Managed Google Play Store: How Enterprises Can Manage and Secure Their Apps

Employee mobile devices were the largest source (51%) of data breaches in 2017, according to IT managers surveyed by AT&T. And the Ponemon Institute reports that each data breach costs companies, on average, $3.6 million.

The good news is, there are are many preventive measures companies can take to minimize these breaches. For mobile enterprises, a Managed Google Play Store is a key one.

Android’s version of an enterprise app store, a Managed Google Play Store enables employees to browse and install IT-approved apps. But to IT administrators, a Managed Google Play Store (formerly known as Google Play for Work), offers much more: policies to filter and block time-wasting or malicious apps, and to control app usage, look-and-feel, security and more.

How It Works

Using either the Google Play console or one of many compatible third-party Enterprise Mobility Management (EMM) consoles, administrators can create whitelists of consumer and custom-built apps available to employees. They can also create policies that silently push-install mandatory apps for employees, create blacklists of apps, make bulk purchases of apps on behalf of employees and more. And they can customize all of these policies to different groups of employees based on their job, seniority, location and other qualifiers.

IT managers can use the Managed Google Play Store to publish their custom-built apps to the public Google Play store — if they want to make them available to customers or partners, for instance. They can either host their custom apps using the Managed Google Play Store, or host them on their own servers.

IT also has control over the app user experience with Managed Google Play Store. For example, they can configure the default settings and appearance of their apps when the apps are installed by users. They can also design the look and feel of their Managed Play Store to include their corporate logo and other branding.

Control and Security

IT administrators have the choice of managing their Managed Google Play Store natively, or via their preferred third-party EMM platform, so they can maintain granular control over their apps with the platform they’re most comfortable with. And for added security, IT administrators can choose to isolate their users’ work apps and data from their consumer ones using containerization solutions such as Samsung Knox Platform for Enterprise.

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Knox Platform for Enterprise separates business and personal content and apps into different containers, each with different policies. Admins can restrict apps, encrypt data and apply other security policies to the business container, but leave personal apps and data — such as family photos and shopping apps — untouched. This ensures that corporate apps and content are secured, while personal data remains private to the user.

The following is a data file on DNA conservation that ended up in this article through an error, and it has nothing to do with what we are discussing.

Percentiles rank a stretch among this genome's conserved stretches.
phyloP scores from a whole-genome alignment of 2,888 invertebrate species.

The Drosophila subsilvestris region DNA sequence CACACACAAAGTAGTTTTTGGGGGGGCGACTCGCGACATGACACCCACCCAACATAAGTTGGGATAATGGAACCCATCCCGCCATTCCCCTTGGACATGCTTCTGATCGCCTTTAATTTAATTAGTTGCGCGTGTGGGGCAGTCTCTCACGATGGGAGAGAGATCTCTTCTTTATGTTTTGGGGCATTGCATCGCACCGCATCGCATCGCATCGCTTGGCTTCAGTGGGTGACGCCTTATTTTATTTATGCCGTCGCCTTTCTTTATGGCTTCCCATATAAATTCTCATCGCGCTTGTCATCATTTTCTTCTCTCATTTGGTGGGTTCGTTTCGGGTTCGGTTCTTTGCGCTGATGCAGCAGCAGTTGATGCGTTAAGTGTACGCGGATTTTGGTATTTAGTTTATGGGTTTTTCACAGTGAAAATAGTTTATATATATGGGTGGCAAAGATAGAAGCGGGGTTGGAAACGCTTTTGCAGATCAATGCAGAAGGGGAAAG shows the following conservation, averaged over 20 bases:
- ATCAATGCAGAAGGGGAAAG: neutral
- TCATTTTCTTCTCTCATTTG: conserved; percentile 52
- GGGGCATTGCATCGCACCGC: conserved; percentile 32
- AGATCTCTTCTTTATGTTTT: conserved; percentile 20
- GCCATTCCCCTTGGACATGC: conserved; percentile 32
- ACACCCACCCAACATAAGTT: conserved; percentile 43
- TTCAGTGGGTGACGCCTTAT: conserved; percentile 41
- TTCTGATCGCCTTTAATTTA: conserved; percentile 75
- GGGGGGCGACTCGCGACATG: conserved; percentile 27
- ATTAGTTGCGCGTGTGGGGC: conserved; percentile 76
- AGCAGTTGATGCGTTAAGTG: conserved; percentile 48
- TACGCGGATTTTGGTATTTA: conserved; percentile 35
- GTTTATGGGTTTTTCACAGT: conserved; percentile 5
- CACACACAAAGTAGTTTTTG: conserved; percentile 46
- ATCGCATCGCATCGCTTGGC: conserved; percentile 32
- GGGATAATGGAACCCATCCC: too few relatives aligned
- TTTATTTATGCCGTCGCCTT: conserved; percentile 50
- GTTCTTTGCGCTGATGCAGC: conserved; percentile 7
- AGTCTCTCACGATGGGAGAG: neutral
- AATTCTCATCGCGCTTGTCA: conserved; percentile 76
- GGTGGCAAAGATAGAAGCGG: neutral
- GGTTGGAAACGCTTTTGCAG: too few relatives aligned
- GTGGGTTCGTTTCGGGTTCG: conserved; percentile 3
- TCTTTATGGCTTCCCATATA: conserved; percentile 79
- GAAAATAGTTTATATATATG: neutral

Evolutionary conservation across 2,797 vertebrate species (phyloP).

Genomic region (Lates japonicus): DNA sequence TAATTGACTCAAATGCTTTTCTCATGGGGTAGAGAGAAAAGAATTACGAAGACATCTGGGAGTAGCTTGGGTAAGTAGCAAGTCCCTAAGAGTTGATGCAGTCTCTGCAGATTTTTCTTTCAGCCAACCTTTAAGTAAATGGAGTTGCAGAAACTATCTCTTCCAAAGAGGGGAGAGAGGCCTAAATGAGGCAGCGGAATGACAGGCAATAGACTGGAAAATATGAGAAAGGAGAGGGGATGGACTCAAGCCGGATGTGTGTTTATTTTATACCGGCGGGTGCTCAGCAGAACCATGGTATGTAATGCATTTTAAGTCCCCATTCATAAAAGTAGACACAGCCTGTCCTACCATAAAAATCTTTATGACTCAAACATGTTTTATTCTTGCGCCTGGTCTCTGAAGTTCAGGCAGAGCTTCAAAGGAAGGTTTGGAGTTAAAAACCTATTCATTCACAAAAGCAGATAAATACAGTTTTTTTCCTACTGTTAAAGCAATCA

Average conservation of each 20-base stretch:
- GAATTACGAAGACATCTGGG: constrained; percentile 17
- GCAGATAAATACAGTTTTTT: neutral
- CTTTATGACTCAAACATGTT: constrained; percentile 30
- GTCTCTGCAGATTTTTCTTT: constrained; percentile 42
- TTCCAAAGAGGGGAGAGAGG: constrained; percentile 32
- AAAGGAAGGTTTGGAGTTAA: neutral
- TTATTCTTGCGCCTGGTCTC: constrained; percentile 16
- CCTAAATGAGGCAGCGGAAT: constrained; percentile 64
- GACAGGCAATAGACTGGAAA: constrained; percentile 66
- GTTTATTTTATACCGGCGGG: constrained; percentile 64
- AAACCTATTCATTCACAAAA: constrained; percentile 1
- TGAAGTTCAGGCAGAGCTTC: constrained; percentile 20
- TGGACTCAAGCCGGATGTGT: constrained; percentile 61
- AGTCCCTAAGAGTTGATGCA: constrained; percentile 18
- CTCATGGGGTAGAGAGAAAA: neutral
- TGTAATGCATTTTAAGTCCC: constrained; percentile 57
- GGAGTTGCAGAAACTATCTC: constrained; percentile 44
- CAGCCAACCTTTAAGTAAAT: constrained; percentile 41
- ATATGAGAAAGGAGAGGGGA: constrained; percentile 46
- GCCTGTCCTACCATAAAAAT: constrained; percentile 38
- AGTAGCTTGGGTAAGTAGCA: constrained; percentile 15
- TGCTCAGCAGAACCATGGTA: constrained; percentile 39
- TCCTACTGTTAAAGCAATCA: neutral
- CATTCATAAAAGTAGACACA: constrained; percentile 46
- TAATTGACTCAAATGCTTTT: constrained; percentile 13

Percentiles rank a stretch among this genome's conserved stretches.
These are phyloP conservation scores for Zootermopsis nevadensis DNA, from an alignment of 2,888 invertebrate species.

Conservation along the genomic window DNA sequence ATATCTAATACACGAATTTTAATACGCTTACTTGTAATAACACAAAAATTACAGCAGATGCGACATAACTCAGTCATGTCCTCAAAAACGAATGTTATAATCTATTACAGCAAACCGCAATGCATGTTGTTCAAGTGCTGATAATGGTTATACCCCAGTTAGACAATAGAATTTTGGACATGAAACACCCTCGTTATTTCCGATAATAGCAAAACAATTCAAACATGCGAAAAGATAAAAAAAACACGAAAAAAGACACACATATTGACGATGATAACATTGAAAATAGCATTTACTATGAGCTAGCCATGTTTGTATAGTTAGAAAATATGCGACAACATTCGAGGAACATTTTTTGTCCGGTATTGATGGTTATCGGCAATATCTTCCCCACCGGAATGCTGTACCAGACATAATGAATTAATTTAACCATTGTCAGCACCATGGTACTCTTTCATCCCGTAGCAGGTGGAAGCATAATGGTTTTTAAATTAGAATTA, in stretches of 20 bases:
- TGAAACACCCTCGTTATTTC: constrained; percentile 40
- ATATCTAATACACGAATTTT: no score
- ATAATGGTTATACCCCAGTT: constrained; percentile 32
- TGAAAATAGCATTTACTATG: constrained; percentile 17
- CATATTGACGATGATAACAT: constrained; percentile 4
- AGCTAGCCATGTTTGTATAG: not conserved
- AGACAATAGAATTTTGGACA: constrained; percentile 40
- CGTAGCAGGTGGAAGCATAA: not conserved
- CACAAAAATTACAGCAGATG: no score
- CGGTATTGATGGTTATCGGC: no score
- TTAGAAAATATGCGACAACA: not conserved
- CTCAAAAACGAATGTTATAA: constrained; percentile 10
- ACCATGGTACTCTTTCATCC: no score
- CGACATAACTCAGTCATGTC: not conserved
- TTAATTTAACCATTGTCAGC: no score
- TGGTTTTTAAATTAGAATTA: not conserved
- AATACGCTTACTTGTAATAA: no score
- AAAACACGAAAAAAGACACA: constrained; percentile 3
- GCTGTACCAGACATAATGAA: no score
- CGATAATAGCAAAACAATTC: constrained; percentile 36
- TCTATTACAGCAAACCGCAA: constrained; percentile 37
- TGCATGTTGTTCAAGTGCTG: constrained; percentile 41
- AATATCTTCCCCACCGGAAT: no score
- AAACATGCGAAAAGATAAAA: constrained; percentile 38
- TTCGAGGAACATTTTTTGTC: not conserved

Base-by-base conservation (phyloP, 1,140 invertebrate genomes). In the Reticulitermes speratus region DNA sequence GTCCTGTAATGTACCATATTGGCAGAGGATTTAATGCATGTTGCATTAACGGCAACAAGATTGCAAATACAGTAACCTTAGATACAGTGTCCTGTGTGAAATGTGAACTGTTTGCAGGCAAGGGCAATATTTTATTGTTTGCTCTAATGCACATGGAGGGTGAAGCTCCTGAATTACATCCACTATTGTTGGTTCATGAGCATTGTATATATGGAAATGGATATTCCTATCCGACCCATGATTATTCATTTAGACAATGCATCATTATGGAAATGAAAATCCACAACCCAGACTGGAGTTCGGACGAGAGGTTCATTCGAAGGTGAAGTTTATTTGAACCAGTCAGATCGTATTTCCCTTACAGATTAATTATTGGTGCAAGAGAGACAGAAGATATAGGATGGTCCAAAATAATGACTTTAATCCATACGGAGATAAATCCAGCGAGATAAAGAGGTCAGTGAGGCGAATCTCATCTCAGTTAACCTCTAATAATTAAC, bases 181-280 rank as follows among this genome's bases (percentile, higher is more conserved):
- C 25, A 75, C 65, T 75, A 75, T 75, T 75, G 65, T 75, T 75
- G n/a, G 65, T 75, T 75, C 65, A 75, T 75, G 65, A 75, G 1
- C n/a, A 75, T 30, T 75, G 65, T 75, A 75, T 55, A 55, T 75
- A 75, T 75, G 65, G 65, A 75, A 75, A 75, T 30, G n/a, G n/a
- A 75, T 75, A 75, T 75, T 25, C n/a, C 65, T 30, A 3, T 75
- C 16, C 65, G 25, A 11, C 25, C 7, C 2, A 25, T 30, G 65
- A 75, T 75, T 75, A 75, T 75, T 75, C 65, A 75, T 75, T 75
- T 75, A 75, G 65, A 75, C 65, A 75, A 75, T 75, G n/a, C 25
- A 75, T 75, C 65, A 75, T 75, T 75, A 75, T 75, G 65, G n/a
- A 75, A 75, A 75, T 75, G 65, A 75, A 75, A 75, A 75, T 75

Getting Started

IT admins must first enable Android and Managed Google Play through Google or their EMM and accept the Terms of Service — and also registering the contact details of their Data Protection Officer if their organization is subject to the European Union’s General Data Protection Regulation (GDPR). Admins then have immediate access to their free Managed Google Play Store, which they can begin customizing or simply start approving and buying apps for their users.

For enterprises switching their employees over to Android from another platform, the app migration features in Android and their chosen EMM platform can help smooth the transition. And for organizations that have operated an enterprise app store before, the Managed Google Play store’s controls and management features should be both familiar and useful.

Google’s developer knowledge base features a wealth of helpful information, including tutorials into how the Managed Google Play Store works. Employees who have questions on how to use the Managed Google Play Store can be pointed to Google’s online end-user guide.

The bottom line is, a Managed Google Play Store can help IT managers efficiently manage and secure their employees’ mobile apps. Plus, they can augment their Store with the containerization solutions such as Samsung Knox Platform for Enterprise, and integrate it with the right EMM solution to further mitigate the risk of costly data breaches.

Take our mobile security assessment to find out if your company is covered — and how you can stay ahead of the curve.

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Eric Lai

Eric Lai is a technology business writer and editor with a particular focus on enterprise mobility and other B2B technologies. He has written for ZDNet, Forbes, Computerworld/IDG, Reuters, the South China Morning Post and others. He has also managed social, content and influencer marketing teams for companies including BlackBerry, Avaya and SAP.

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